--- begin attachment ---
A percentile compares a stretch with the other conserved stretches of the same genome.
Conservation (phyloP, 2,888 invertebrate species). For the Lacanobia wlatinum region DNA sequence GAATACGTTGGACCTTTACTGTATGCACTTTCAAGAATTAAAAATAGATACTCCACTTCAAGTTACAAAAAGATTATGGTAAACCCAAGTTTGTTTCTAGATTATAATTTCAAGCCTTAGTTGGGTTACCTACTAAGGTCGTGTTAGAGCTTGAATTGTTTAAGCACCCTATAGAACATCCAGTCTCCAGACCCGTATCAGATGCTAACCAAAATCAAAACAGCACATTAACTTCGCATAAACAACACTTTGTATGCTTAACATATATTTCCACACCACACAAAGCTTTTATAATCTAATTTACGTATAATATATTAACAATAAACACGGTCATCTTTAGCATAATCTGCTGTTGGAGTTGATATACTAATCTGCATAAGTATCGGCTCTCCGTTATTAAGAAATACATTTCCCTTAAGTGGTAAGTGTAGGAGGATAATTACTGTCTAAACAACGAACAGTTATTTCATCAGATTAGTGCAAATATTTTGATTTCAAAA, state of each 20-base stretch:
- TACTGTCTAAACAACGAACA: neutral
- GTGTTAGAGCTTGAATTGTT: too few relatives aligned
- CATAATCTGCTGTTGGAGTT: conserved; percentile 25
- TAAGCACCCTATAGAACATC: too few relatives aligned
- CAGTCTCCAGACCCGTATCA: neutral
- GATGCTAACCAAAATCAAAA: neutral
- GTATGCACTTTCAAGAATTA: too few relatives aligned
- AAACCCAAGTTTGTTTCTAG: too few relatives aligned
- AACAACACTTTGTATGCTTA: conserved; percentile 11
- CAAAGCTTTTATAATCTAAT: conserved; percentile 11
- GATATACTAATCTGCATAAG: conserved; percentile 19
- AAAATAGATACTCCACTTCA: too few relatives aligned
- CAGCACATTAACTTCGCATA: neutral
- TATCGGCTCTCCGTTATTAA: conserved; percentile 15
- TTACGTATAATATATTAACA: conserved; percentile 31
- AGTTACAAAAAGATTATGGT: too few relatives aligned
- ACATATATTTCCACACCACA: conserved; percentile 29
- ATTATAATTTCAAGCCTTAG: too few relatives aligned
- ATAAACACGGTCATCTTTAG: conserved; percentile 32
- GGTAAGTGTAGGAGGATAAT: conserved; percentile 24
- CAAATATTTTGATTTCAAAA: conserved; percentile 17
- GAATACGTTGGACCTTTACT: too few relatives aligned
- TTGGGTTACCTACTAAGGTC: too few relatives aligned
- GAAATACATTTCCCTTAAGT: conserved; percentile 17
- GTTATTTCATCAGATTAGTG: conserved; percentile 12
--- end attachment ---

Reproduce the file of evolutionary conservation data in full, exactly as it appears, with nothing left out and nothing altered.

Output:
A percentile compares a stretch with the other conserved stretches of the same genome.
Conservation (phyloP, 2,888 invertebrate species). For the Lacanobia wlatinum region DNA sequence GAATACGTTGGACCTTTACTGTATGCACTTTCAAGAATTAAAAATAGATACTCCACTTCAAGTTACAAAAAGATTATGGTAAACCCAAGTTTGTTTCTAGATTATAATTTCAAGCCTTAGTTGGGTTACCTACTAAGGTCGTGTTAGAGCTTGAATTGTTTAAGCACCCTATAGAACATCCAGTCTCCAGACCCGTATCAGATGCTAACCAAAATCAAAACAGCACATTAACTTCGCATAAACAACACTTTGTATGCTTAACATATATTTCCACACCACACAAAGCTTTTATAATCTAATTTACGTATAATATATTAACAATAAACACGGTCATCTTTAGCATAATCTGCTGTTGGAGTTGATATACTAATCTGCATAAGTATCGGCTCTCCGTTATTAAGAAATACATTTCCCTTAAGTGGTAAGTGTAGGAGGATAATTACTGTCTAAACAACGAACAGTTATTTCATCAGATTAGTGCAAATATTTTGATTTCAAAA, state of each 20-base stretch:
- TACTGTCTAAACAACGAACA: neutral
- GTGTTAGAGCTTGAATTGTT: too few relatives aligned
- CATAATCTGCTGTTGGAGTT: conserved; percentile 25
- TAAGCACCCTATAGAACATC: too few relatives aligned
- CAGTCTCCAGACCCGTATCA: neutral
- GATGCTAACCAAAATCAAAA: neutral
- GTATGCACTTTCAAGAATTA: too few relatives aligned
- AAACCCAAGTTTGTTTCTAG: too few relatives aligned
- AACAACACTTTGTATGCTTA: conserved; percentile 11
- CAAAGCTTTTATAATCTAAT: conserved; percentile 11
- GATATACTAATCTGCATAAG: conserved; percentile 19
- AAAATAGATACTCCACTTCA: too few relatives aligned
- CAGCACATTAACTTCGCATA: neutral
- TATCGGCTCTCCGTTATTAA: conserved; percentile 15
- TTACGTATAATATATTAACA: conserved; percentile 31
- AGTTACAAAAAGATTATGGT: too few relatives aligned
- ACATATATTTCCACACCACA: conserved; percentile 29
- ATTATAATTTCAAGCCTTAG: too few relatives aligned
- ATAAACACGGTCATCTTTAG: conserved; percentile 32
- GGTAAGTGTAGGAGGATAAT: conserved; percentile 24
- CAAATATTTTGATTTCAAAA: conserved; percentile 17
- GAATACGTTGGACCTTTACT: too few relatives aligned
- TTGGGTTACCTACTAAGGTC: too few relatives aligned
- GAAATACATTTCCCTTAAGT: conserved; percentile 17
- GTTATTTCATCAGATTAGTG: conserved; percentile 12